We are all working in challenging times with professionals working remotely and there is the added stress of dealing with the crisis caused by the pandemic together with adapting to working from home.
Some will see an increase in work, others a decrease and for all of us, there are new ways of working. Some will adapt, others are finding it difficult to cope; within the work carried out by the professional negligence team at Mayo Wynne Baxter, we have already seen some professionals taking a much more relaxed approach to work and, together with increased pressure of working remotely, staff on furlough, and reduced staff, mistakes are being made and crucial deadlines being missed. The result is a rise in claims which is predicted to continue through to 2021.
Prior to the pandemic, there was already pressure from new market entrants forcing firms to offer services and prices they cannot hope to deliver. With the pandemic claims involving solicitors now include failing to take adequate instructions particularly with Wills or data breaches and of course the perennial issues of missing time limits.
And that makes it even more important to follow steps to avoid claims. My top ten tips to avoid claims is not a panacea for all Covid related claims. However, as a professional negligence solicitor I’ve spent thirty years helping clients with negligence claims against all kinds of professionals – including solicitors, accountants, architects and surveyors. Many claims share patterns and with the 20:20 vision offered by hindsight all could have been avoided.
This is cold comfort to those facing expensive litigation, but for everyone else there’s good news. There are warning signs to look for and general rules that offer protection particularly in these testing times.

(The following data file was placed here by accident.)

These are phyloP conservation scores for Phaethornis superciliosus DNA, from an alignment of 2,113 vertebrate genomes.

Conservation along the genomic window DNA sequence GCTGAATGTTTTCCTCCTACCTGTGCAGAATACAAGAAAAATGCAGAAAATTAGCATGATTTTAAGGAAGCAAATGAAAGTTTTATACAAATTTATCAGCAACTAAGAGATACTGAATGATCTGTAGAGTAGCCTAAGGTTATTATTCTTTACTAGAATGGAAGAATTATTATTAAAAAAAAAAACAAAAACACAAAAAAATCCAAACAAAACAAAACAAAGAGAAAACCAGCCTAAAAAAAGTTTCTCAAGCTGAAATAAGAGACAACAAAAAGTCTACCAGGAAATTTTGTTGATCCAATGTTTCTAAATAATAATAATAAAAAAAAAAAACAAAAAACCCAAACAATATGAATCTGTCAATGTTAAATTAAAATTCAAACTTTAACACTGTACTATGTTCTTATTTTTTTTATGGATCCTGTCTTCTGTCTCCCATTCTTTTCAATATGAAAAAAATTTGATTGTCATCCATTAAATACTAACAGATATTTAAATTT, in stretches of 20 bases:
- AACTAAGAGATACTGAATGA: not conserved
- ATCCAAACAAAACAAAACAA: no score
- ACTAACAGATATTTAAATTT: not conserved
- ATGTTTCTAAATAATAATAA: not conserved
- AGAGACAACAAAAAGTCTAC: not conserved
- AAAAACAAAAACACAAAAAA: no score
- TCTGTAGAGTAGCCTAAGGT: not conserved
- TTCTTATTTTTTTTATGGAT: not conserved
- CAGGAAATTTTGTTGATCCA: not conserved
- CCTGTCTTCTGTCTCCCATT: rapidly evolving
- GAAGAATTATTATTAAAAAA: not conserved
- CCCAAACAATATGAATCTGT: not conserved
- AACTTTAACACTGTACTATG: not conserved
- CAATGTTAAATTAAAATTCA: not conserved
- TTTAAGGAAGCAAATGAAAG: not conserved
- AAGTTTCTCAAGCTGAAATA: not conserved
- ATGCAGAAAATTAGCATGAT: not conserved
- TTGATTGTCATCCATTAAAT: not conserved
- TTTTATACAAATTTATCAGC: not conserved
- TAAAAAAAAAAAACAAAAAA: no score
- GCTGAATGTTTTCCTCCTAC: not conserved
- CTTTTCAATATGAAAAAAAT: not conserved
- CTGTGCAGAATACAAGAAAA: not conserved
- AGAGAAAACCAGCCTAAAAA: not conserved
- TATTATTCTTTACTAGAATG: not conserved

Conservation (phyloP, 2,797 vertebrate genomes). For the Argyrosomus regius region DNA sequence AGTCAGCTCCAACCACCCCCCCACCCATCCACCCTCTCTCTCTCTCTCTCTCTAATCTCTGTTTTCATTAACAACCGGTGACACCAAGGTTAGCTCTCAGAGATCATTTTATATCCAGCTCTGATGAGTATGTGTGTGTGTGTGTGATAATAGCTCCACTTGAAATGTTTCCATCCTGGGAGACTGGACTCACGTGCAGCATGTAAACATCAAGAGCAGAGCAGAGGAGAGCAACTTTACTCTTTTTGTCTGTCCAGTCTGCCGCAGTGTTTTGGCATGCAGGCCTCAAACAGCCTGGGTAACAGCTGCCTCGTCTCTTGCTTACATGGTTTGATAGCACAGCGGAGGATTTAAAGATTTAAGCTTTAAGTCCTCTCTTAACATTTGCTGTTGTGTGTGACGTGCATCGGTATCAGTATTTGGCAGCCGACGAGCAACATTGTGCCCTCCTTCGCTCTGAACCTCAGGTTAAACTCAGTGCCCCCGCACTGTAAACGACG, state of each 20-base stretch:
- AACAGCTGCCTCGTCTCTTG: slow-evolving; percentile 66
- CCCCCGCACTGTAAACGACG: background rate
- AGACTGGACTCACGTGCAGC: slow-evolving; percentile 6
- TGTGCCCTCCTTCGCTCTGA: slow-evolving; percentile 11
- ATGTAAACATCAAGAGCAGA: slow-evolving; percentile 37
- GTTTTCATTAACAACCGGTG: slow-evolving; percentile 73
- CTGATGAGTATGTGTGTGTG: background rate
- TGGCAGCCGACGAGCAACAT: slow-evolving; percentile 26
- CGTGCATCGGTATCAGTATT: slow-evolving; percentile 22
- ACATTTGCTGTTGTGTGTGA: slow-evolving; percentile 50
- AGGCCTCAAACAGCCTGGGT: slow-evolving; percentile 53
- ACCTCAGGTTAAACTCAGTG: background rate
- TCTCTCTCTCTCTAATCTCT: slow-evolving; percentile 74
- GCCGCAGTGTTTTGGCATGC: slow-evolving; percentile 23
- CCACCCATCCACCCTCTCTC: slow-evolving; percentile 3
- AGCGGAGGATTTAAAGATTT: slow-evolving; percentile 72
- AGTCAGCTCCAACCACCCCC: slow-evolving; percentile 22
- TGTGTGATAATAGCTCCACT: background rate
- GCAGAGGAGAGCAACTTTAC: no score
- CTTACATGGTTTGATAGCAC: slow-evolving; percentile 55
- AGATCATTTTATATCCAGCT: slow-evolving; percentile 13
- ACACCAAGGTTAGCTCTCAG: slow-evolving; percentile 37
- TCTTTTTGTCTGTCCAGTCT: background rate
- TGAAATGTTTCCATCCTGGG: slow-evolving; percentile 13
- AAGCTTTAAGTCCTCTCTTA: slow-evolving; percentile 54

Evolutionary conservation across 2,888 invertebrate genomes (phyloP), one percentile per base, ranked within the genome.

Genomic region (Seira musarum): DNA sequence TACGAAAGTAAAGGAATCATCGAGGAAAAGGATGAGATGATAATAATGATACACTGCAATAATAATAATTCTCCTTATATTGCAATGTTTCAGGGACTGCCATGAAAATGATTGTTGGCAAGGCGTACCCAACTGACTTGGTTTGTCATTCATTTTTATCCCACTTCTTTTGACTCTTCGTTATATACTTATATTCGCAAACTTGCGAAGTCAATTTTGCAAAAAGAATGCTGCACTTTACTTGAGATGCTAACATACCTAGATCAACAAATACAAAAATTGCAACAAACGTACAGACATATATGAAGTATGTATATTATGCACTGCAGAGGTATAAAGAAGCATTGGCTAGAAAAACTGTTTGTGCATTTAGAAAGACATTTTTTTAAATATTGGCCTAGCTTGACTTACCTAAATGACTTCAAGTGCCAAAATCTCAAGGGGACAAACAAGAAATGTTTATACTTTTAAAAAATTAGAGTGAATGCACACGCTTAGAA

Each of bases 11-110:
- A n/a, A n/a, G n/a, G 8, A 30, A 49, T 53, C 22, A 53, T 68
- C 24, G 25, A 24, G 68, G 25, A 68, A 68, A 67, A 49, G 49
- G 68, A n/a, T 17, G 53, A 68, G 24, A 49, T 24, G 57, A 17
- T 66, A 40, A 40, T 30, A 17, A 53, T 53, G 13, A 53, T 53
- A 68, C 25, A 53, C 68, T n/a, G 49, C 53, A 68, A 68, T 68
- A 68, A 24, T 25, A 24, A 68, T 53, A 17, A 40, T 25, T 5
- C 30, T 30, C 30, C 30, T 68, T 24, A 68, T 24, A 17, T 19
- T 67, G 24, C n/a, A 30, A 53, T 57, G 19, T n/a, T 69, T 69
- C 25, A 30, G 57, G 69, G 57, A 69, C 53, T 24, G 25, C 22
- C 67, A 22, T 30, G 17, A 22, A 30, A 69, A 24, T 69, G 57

So, to make sure you never have to meet someone like me in court, here is my first tip to avoiding professional negligence claims. New year and hopefully new resolutions to avoid claims; in the course of the next few weeks more will follow:
TIP 1 - Clarify what you will do
I often hear the phrase “...the client must have known what we were doing”.
It’s easy for the exact particulars of what you’re prepared to do for a client to get lost in translation. Not least because all of us can be guilty of using jargon on occasion. Spell out what you are going to do in plain English. Clarify what you need the client to do too. This is simple stuff but causes all sorts of confusion when neglected.
One example came up in a case involving a successful fashion boutique. The shop’s accountant got a letter from the landlord giving notice of termination but not denying a further lease. There were strict time limits, or the lease would be lost.
The accountant simply told his client “I’ll deal with the lease”.
What the accountant meant, and later tried to prove, was that he would acknowledge receipt of the notice and then leave it to his client to instruct solicitors. But that isn’t the way the client understood it.
The time limit expired and the by now homeless retailer claimed more than £300,000. The case eventually settled but the whole sorry shambles could have been avoided with clarification on either side.
Never make assumptions and check your client hasn’t made any.
Guard against ‘mission creep’. Are you doing more, less, or indeed something different from what you were originally instructed to do?
Confirm the client’s brief in simple, direct language at the start and remind yourself of it regularly.
If you need any advice or help, contact Karim.